Study participants were recruited from a list of regular users of all contiguous wells in the study area.18 Eighty-nine percent of study participants shared tube wells with 0–5 other study participants, whereas the remaining 14% shared their wells with 6–13 individuals. To account for the correlation of arsenic exposure among participants who consumed water from the same well, logistic regression modeling of correlated data using generalized estimating equations24 was used to estimate prevalence odds ratios (PORs) for skin lesions. Calculations of standard errors and 95% confidence intervals (CIs) were based on robust variance estimates with “exchangeable” correlation structure, which assumes that any 2 distinct participants from the same well have the same correlation coefficient for their arsenic exposure. Because distributions of tobacco use and the occupational exposures are very different by sex, sex-specific analyses were performed. Analysis with regard to sun exposure and pesticide use was only performed in men because sun exposure was not assessed in women and pesticide use was very rare in women (with only 7 cases of skin lesions who were ever-users of pesticides). PORs for skin lesions in relation to arsenic exposure were computed by categories of each potential effect-modifier, controlling for other effect-modifiers of interest in the present study as well as age, body mass index, educational attainment, and daily water consumption.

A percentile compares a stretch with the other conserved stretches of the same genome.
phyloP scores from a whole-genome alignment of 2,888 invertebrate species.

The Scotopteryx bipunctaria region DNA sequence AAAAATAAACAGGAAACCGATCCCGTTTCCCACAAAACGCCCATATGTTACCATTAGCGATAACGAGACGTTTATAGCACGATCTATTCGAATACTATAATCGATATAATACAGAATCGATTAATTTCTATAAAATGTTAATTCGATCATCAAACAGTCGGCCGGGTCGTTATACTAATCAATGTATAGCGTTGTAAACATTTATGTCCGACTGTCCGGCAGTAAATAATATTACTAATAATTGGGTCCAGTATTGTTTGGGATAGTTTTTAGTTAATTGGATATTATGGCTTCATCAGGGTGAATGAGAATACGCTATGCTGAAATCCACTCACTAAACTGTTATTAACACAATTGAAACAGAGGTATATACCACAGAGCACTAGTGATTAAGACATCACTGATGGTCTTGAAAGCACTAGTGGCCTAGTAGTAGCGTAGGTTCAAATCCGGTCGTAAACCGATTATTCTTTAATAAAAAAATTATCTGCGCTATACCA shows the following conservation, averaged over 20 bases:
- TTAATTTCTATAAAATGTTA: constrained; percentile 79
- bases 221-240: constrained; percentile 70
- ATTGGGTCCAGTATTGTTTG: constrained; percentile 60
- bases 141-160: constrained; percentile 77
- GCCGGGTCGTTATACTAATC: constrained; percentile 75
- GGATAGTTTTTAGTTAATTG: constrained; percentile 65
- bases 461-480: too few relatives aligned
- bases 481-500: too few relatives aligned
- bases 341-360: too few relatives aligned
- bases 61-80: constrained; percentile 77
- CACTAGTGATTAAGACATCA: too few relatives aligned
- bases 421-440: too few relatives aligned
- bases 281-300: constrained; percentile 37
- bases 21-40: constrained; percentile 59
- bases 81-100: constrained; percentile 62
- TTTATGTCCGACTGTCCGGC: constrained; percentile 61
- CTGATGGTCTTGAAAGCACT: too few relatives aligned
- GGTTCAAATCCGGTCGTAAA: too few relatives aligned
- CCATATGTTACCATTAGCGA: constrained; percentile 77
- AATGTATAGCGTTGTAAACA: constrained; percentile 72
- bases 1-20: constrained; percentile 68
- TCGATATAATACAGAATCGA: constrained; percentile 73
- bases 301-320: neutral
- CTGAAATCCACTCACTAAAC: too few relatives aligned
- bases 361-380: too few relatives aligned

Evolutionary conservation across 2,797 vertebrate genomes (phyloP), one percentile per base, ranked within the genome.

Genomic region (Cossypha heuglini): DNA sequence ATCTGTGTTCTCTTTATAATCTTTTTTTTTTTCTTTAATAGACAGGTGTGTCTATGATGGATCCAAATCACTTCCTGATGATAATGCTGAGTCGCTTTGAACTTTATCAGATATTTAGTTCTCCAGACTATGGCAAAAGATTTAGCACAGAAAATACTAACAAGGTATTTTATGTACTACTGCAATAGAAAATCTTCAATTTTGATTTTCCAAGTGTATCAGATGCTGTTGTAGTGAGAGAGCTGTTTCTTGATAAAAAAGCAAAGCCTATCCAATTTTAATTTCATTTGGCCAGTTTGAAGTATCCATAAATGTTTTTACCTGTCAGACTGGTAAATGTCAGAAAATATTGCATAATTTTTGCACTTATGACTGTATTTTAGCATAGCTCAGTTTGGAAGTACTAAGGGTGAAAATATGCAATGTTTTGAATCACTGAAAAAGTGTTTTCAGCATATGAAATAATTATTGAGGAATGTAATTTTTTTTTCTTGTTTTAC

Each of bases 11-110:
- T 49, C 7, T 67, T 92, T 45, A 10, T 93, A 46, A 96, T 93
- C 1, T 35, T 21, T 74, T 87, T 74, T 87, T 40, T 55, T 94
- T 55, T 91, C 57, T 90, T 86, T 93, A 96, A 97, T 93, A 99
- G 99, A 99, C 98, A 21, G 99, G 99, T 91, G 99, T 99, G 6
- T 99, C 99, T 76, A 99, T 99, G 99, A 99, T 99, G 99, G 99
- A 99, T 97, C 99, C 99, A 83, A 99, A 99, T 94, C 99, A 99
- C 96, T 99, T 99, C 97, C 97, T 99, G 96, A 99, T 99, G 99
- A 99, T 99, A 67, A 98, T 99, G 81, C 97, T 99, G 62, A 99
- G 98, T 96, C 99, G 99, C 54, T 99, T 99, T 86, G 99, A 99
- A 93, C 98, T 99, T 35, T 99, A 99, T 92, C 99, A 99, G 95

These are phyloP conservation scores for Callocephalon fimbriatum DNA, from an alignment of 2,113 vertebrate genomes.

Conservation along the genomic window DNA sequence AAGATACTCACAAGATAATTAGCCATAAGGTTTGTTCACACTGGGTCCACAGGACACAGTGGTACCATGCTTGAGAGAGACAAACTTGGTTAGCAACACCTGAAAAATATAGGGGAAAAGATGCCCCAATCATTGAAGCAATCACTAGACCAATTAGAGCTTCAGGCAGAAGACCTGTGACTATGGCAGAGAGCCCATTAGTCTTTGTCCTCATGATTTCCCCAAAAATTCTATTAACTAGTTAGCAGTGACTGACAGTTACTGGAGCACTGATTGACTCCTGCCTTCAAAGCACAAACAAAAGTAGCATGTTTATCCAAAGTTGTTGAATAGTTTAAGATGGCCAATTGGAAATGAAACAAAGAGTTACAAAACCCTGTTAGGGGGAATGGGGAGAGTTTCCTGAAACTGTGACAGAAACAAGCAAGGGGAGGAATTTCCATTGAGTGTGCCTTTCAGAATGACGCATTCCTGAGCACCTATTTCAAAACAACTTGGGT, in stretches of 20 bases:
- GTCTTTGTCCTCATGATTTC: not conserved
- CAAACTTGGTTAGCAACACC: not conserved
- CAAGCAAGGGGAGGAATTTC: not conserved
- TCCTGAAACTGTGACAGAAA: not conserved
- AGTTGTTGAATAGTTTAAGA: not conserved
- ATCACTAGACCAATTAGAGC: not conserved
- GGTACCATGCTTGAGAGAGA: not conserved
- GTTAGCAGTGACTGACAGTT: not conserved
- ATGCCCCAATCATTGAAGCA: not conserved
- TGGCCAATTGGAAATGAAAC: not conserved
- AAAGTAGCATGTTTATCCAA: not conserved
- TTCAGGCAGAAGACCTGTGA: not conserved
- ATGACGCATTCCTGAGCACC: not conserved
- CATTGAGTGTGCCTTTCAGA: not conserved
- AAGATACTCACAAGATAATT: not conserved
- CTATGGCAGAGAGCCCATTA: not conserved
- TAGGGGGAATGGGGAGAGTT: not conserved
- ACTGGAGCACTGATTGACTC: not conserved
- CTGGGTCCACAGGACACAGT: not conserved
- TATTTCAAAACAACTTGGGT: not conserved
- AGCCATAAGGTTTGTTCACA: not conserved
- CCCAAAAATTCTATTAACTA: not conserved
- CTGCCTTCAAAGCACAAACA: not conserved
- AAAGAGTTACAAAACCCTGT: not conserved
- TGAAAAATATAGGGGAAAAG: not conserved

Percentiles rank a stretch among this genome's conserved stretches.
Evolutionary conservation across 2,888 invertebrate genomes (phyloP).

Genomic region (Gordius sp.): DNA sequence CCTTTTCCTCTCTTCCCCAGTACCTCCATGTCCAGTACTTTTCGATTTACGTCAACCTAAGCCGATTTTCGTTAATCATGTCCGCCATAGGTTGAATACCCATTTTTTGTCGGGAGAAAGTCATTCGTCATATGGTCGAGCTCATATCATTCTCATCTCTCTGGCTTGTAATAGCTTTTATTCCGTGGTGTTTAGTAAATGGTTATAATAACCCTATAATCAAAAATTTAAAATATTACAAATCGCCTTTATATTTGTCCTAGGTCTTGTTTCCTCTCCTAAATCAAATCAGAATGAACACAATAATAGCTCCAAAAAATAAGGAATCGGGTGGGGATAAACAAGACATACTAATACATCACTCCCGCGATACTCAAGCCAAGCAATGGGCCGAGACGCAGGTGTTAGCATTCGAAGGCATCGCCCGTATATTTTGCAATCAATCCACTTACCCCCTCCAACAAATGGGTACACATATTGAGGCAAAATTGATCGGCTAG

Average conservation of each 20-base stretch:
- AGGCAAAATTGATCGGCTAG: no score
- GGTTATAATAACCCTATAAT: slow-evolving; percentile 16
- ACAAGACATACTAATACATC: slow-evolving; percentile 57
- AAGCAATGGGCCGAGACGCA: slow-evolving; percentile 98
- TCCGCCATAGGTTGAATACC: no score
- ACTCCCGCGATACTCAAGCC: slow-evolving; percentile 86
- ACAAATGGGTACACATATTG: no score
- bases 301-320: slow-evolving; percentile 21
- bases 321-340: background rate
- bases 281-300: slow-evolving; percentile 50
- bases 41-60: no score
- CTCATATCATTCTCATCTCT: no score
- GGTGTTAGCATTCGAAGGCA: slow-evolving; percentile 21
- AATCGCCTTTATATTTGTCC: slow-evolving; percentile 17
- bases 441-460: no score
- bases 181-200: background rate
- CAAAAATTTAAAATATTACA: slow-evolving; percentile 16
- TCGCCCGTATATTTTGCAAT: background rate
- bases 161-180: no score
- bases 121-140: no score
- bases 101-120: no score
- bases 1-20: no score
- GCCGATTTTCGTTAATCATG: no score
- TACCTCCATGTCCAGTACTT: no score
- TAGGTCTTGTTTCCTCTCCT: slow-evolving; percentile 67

We assessed the presence of synergy (ie, epidemiologic interaction or interaction on an additive scale) between arsenic exposure and each of the potential effect-modifiers by testing whether the joint effect of exposure to both factors was greater than the sum of their independent effects. The arsenic exposure was categorized into 3 levels (low, moderate, high), each of them included 33% of overall study population. We hypothesized a priori a single reference group with the lowest risk of arsenic-induced skin lesions and estimated dose-specific relative excess risk for interaction (RERI)25,26 using adjusted PORs as surrogates of incidence rate ratios.
RERI was calculated as follows
where PORjk indicates the POR for skin lesions for participants with arsenic exposure at k (moderate or high) level and a hypothesized more susceptible attribute j (eg, ever, past, current moderate, or current heavy smoking) as compared with the reference group with low level of arsenic exposure and a less susceptible attribute (eg, never smoking); POR0k indicates the POR for skin lesions comparing participants with arsenic exposure at k level alone to the reference group; and PORj0 denotes the POR for skin lesions comparing participants with a more susceptible attribute j (eg, ever, past, current moderate, or current heavy smoking) alone to the reference group. 95% CIs of RERI were estimated for statistical inferences using the standard delta method described by Hosmer and Lemeshow27 and a modified SAS (SAS Institute, Cary, NC) program developed by Lundberg et al28 Because RERI is a measure of difference in risk ratios/rate ratios, there will be evidence of synergy of 2 risk factors at the P < 0.05 level if its 95% confidence intervals are positive and excludes zero.